With recent government statistics indicating a predicted rise in demand for Human Resource professionals over the next 5 years, TMS explores the reasons behind this prediction and discusses whether HR is the new growth sector of the Australian economy.
According to the Department of Employment Education and Workforce Relations’ Occupation Projections Report for 2012 employment growth for Human Resource Professionals from 2012 – 2016 will be a healthy 2.4%. This compares favourably with the growth predictions of traditional growth sectors such Accounting, Information Technology and even some Engineering disciplines. So what is driving this growth?
Firstly, it is clear is that an evolution in HR practices has occurred over the last decade as business leaders increasing understand the value of people to their organisations. As such they are willing to invest in better, faster and more effective HR services to achieve their business goals.
Secondly, the scale and complexity of HR roles has increased dramatically. The days of ‘one-size fits all’ HR have long fallen by the wayside, replaced by a myriad of programs, technologies and processes, each with its own particular implementation requirements and management challenges. As an example, the resources boom has created the need for specific roles dedicated to managing the workplace health and safety aspects of mining operations, a role which is now firmly entrenched in the Human Resources category.
So if a growth in Human Resources roles is inevitable, how is that playing out in the local market?
In Queensland, TMS is seeing anecdotal evidence of an increase in demand for specialist HR positions such as Health & Safety Advisors within the resources sector, more specifically Oil & Gas, a sector which is continuing to drive growth across the state. In comparison, the corporate HR market outlook remains quite soft as the impact of the State Government reforms continue to dampen demand and increase the number of candidates available.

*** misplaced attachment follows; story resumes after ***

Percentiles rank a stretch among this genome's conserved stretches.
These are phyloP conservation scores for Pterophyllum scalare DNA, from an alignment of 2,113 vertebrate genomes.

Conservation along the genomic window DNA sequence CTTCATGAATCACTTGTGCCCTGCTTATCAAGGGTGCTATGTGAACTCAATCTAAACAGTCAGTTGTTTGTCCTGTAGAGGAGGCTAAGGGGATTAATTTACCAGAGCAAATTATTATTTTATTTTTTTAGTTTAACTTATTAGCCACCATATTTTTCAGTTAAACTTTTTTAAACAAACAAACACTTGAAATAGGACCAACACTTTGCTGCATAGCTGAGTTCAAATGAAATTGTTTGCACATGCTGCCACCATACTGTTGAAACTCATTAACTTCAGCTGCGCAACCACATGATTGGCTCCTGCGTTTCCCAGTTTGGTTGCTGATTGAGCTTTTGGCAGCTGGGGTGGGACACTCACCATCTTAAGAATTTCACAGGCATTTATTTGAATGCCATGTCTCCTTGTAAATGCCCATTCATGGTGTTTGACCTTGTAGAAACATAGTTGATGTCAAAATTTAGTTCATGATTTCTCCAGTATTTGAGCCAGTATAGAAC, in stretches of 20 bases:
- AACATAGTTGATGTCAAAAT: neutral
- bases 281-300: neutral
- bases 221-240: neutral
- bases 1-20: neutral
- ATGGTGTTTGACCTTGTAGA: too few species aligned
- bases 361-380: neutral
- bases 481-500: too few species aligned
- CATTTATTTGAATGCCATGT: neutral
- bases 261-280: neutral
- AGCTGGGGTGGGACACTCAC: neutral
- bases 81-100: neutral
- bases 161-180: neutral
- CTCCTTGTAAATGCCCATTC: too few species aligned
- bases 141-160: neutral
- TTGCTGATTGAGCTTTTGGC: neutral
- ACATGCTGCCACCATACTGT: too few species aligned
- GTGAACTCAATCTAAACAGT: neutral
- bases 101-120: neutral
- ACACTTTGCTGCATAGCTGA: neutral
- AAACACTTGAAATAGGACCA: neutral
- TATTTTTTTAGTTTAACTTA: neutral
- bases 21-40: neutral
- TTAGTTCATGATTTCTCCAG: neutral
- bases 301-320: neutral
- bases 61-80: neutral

The market outlook for employment growth in the HR sector for the next six months remains mixed, with the government sector unlikely to pick up until early 2013 and the commodity prices dampening demand in the mining sector across all disciplines. However, beyond early 2013 there is a strong likelihood of increase labour demand across the board as both local and international economies are expected to return to long term growth patterns. It is our belief that, due to the systemic changes in the way businesses invest in their people, the Human Resources sector will be at the forefront of this growth over the coming years.
In anticipation of this expected upturn in the demand for HR professionals, TMS has recently expanded its recruitment service offering by hiring experienced HR Recruiter Leanne Sharp to our business. Leanne has a strong track record of placing senior HR professionals and executives within the Queensland market and beyond, and will be offering these services to our own clients going forward.